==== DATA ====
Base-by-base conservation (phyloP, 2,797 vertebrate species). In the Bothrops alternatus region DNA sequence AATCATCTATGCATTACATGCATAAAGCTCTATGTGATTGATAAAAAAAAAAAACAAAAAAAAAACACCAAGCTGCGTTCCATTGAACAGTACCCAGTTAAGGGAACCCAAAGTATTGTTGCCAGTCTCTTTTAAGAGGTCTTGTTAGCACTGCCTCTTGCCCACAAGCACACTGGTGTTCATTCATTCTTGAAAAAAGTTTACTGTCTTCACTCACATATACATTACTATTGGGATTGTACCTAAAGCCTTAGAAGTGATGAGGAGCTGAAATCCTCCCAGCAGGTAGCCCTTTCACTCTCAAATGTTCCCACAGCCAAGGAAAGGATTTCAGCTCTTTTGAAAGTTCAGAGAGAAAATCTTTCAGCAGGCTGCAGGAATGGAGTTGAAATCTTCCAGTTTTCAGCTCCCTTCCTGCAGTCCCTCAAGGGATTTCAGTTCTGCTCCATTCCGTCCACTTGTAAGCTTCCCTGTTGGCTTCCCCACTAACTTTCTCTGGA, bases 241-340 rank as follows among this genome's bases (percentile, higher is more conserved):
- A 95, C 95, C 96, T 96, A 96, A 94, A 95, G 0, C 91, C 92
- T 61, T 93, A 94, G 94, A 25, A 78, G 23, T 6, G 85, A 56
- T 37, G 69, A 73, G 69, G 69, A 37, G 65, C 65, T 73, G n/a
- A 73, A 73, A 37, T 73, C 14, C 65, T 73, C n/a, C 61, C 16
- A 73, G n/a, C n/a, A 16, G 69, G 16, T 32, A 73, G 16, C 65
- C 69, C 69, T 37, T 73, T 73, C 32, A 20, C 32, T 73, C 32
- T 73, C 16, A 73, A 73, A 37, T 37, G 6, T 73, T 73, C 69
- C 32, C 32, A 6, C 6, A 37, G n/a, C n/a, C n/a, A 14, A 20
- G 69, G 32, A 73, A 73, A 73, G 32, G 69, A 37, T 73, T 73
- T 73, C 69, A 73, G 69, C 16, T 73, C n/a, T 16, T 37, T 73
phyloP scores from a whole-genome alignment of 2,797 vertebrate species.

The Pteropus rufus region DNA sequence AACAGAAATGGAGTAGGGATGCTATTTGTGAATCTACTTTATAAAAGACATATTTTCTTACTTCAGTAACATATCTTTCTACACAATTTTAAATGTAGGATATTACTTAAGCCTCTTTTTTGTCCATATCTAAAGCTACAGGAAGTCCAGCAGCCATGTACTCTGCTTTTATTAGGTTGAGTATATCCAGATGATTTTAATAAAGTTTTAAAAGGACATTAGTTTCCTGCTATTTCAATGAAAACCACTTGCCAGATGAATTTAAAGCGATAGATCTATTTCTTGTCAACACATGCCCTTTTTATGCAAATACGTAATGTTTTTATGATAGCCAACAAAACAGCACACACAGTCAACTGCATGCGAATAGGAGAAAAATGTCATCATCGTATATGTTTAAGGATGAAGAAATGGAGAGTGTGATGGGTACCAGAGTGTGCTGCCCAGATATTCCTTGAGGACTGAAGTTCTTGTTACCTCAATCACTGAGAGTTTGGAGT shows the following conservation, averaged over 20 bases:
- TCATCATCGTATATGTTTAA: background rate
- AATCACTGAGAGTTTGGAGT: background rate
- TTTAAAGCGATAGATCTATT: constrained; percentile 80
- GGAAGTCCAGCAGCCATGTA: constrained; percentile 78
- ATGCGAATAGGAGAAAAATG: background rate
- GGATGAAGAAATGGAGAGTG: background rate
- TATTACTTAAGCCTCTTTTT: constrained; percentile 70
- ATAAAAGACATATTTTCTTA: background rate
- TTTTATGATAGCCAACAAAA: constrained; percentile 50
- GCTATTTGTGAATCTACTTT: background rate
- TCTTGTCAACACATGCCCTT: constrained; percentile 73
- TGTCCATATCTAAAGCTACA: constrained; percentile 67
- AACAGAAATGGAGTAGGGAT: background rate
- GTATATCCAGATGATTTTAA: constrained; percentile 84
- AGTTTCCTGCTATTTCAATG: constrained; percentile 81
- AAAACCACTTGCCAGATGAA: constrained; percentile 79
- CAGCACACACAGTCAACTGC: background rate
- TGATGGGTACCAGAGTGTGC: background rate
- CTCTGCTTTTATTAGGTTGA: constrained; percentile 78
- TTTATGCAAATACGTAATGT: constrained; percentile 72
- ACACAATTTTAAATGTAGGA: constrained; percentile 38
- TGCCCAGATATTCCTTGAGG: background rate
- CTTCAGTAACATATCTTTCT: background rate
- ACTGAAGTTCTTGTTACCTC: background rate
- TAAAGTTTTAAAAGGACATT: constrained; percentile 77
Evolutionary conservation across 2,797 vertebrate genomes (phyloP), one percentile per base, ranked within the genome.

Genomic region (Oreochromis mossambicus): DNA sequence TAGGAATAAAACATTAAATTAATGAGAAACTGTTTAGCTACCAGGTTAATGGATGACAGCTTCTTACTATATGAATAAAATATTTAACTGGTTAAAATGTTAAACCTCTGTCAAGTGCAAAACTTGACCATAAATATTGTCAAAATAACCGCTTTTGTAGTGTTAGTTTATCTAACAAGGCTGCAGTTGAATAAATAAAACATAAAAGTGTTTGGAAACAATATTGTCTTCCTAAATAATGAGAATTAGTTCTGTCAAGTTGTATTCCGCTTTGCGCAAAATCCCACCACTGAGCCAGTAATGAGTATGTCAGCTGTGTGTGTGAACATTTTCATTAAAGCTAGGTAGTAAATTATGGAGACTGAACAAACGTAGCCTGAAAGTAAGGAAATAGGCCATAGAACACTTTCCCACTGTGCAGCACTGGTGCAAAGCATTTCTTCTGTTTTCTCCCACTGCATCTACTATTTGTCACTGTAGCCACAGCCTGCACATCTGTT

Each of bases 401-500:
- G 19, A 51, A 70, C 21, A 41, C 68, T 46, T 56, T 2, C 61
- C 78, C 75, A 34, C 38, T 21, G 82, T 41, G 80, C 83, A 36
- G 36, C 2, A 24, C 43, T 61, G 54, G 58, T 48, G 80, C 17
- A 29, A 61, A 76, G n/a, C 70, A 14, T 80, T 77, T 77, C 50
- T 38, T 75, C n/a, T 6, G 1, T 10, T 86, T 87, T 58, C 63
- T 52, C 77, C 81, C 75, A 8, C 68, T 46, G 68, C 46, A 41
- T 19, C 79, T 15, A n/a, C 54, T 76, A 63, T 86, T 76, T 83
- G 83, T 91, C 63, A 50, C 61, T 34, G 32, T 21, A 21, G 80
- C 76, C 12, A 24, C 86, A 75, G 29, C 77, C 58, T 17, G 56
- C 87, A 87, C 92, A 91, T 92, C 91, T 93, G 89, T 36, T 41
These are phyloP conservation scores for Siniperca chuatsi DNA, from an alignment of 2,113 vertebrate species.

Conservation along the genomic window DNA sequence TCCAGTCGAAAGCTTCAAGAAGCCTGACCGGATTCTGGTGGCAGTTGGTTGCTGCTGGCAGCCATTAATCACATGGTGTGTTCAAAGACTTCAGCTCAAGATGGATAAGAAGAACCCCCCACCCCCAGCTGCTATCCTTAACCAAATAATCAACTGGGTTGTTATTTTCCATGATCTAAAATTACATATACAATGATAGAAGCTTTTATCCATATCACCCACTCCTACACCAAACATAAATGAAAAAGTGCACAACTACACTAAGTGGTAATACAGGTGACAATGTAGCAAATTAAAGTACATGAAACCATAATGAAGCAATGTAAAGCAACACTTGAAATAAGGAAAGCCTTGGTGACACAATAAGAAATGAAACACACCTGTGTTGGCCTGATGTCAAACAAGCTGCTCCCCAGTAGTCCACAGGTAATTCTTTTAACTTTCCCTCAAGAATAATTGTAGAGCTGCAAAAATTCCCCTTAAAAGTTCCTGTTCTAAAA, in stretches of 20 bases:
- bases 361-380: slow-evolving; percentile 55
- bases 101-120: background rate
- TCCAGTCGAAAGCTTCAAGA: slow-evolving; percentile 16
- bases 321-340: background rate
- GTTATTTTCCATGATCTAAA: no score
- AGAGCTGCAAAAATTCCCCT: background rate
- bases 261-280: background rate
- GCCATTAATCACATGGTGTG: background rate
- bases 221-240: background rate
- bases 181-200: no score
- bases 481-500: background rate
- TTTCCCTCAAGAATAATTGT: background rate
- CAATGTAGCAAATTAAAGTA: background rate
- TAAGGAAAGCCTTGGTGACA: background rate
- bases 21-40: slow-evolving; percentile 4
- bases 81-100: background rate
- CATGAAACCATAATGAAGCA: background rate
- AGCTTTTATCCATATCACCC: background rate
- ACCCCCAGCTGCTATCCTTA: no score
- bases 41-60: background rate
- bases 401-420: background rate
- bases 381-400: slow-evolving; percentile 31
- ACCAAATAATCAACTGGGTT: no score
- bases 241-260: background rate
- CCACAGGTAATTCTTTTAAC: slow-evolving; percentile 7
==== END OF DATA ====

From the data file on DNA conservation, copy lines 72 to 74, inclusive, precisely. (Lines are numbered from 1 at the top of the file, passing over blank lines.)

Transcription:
- ACCCCCAGCTGCTATCCTTA: no score
- bases 41-60: background rate
- bases 401-420: background rate